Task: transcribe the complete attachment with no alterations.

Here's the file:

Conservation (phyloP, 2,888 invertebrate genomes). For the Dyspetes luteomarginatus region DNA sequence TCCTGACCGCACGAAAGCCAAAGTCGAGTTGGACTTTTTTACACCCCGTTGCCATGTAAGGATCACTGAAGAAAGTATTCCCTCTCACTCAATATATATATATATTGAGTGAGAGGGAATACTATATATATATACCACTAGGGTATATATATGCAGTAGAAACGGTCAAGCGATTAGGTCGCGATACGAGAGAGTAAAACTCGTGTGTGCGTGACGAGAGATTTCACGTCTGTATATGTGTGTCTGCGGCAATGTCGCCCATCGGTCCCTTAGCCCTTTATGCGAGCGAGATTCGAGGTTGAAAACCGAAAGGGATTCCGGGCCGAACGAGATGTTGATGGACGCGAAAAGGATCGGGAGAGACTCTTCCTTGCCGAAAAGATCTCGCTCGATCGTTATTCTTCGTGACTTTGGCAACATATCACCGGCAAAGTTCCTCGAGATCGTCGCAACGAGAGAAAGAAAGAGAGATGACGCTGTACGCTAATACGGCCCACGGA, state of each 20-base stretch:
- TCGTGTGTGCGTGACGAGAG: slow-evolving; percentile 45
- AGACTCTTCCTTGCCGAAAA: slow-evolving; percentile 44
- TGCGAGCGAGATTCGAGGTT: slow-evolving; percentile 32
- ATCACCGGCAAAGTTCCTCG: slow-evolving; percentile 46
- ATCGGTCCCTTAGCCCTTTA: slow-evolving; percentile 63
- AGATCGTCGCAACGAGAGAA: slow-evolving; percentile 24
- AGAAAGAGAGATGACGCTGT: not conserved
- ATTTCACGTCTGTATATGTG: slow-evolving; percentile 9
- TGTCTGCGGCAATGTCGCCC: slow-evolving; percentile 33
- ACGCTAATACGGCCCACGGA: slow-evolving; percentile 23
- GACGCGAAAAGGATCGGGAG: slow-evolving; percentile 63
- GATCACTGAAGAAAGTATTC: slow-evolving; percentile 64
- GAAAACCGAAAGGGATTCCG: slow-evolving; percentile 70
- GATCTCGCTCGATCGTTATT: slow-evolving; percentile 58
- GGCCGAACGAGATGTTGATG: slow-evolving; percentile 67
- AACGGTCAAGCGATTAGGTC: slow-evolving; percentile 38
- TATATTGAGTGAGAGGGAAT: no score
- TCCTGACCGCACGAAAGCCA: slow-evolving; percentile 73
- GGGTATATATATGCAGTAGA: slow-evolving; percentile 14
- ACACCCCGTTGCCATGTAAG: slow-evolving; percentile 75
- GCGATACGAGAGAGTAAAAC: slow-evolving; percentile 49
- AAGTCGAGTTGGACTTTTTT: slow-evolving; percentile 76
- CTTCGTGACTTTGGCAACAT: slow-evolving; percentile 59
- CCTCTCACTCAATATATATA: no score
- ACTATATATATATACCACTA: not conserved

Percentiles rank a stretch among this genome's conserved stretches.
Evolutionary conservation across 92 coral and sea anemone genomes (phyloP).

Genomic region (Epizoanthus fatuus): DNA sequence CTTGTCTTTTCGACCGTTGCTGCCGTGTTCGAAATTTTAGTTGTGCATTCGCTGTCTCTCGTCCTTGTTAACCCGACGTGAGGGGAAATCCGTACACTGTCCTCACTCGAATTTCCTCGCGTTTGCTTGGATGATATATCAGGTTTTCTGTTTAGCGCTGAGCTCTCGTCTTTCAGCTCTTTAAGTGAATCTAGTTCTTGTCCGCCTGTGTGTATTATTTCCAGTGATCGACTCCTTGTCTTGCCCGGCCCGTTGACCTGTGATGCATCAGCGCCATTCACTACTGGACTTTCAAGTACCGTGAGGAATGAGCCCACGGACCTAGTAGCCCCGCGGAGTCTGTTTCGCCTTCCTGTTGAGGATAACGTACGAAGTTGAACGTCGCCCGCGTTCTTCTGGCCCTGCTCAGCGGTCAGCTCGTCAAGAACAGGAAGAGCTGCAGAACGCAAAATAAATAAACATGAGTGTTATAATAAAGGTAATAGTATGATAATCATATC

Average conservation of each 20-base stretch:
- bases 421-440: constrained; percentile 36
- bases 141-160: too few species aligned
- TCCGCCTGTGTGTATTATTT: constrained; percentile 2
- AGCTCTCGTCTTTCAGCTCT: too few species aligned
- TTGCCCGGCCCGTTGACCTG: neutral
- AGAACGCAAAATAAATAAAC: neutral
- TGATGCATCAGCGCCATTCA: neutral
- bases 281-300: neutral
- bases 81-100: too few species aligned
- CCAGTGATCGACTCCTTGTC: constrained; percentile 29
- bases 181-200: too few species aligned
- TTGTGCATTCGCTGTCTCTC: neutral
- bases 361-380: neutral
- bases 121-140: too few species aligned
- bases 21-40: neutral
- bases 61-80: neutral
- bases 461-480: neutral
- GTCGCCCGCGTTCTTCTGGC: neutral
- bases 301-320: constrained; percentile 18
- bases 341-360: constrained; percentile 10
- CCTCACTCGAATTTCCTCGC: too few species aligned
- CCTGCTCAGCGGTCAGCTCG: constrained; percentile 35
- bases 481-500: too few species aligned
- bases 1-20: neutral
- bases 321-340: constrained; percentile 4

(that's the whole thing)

Conservation (phyloP, 2,888 invertebrate genomes). For the Dyspetes luteomarginatus region DNA sequence TCCTGACCGCACGAAAGCCAAAGTCGAGTTGGACTTTTTTACACCCCGTTGCCATGTAAGGATCACTGAAGAAAGTATTCCCTCTCACTCAATATATATATATATTGAGTGAGAGGGAATACTATATATATATACCACTAGGGTATATATATGCAGTAGAAACGGTCAAGCGATTAGGTCGCGATACGAGAGAGTAAAACTCGTGTGTGCGTGACGAGAGATTTCACGTCTGTATATGTGTGTCTGCGGCAATGTCGCCCATCGGTCCCTTAGCCCTTTATGCGAGCGAGATTCGAGGTTGAAAACCGAAAGGGATTCCGGGCCGAACGAGATGTTGATGGACGCGAAAAGGATCGGGAGAGACTCTTCCTTGCCGAAAAGATCTCGCTCGATCGTTATTCTTCGTGACTTTGGCAACATATCACCGGCAAAGTTCCTCGAGATCGTCGCAACGAGAGAAAGAAAGAGAGATGACGCTGTACGCTAATACGGCCCACGGA, state of each 20-base stretch:
- TCGTGTGTGCGTGACGAGAG: slow-evolving; percentile 45
- AGACTCTTCCTTGCCGAAAA: slow-evolving; percentile 44
- TGCGAGCGAGATTCGAGGTT: slow-evolving; percentile 32
- ATCACCGGCAAAGTTCCTCG: slow-evolving; percentile 46
- ATCGGTCCCTTAGCCCTTTA: slow-evolving; percentile 63
- AGATCGTCGCAACGAGAGAA: slow-evolving; percentile 24
- AGAAAGAGAGATGACGCTGT: not conserved
- ATTTCACGTCTGTATATGTG: slow-evolving; percentile 9
- TGTCTGCGGCAATGTCGCCC: slow-evolving; percentile 33
- ACGCTAATACGGCCCACGGA: slow-evolving; percentile 23
- GACGCGAAAAGGATCGGGAG: slow-evolving; percentile 63
- GATCACTGAAGAAAGTATTC: slow-evolving; percentile 64
- GAAAACCGAAAGGGATTCCG: slow-evolving; percentile 70
- GATCTCGCTCGATCGTTATT: slow-evolving; percentile 58
- GGCCGAACGAGATGTTGATG: slow-evolving; percentile 67
- AACGGTCAAGCGATTAGGTC: slow-evolving; percentile 38
- TATATTGAGTGAGAGGGAAT: no score
- TCCTGACCGCACGAAAGCCA: slow-evolving; percentile 73
- GGGTATATATATGCAGTAGA: slow-evolving; percentile 14
- ACACCCCGTTGCCATGTAAG: slow-evolving; percentile 75
- GCGATACGAGAGAGTAAAAC: slow-evolving; percentile 49
- AAGTCGAGTTGGACTTTTTT: slow-evolving; percentile 76
- CTTCGTGACTTTGGCAACAT: slow-evolving; percentile 59
- CCTCTCACTCAATATATATA: no score
- ACTATATATATATACCACTA: not conserved

Percentiles rank a stretch among this genome's conserved stretches.
Evolutionary conservation across 92 coral and sea anemone genomes (phyloP).

Genomic region (Epizoanthus fatuus): DNA sequence CTTGTCTTTTCGACCGTTGCTGCCGTGTTCGAAATTTTAGTTGTGCATTCGCTGTCTCTCGTCCTTGTTAACCCGACGTGAGGGGAAATCCGTACACTGTCCTCACTCGAATTTCCTCGCGTTTGCTTGGATGATATATCAGGTTTTCTGTTTAGCGCTGAGCTCTCGTCTTTCAGCTCTTTAAGTGAATCTAGTTCTTGTCCGCCTGTGTGTATTATTTCCAGTGATCGACTCCTTGTCTTGCCCGGCCCGTTGACCTGTGATGCATCAGCGCCATTCACTACTGGACTTTCAAGTACCGTGAGGAATGAGCCCACGGACCTAGTAGCCCCGCGGAGTCTGTTTCGCCTTCCTGTTGAGGATAACGTACGAAGTTGAACGTCGCCCGCGTTCTTCTGGCCCTGCTCAGCGGTCAGCTCGTCAAGAACAGGAAGAGCTGCAGAACGCAAAATAAATAAACATGAGTGTTATAATAAAGGTAATAGTATGATAATCATATC

Average conservation of each 20-base stretch:
- bases 421-440: constrained; percentile 36
- bases 141-160: too few species aligned
- TCCGCCTGTGTGTATTATTT: constrained; percentile 2
- AGCTCTCGTCTTTCAGCTCT: too few species aligned
- TTGCCCGGCCCGTTGACCTG: neutral
- AGAACGCAAAATAAATAAAC: neutral
- TGATGCATCAGCGCCATTCA: neutral
- bases 281-300: neutral
- bases 81-100: too few species aligned
- CCAGTGATCGACTCCTTGTC: constrained; percentile 29
- bases 181-200: too few species aligned
- TTGTGCATTCGCTGTCTCTC: neutral
- bases 361-380: neutral
- bases 121-140: too few species aligned
- bases 21-40: neutral
- bases 61-80: neutral
- bases 461-480: neutral
- GTCGCCCGCGTTCTTCTGGC: neutral
- bases 301-320: constrained; percentile 18
- bases 341-360: constrained; percentile 10
- CCTCACTCGAATTTCCTCGC: too few species aligned
- CCTGCTCAGCGGTCAGCTCG: constrained; percentile 35
- bases 481-500: too few species aligned
- bases 1-20: neutral
- bases 321-340: constrained; percentile 4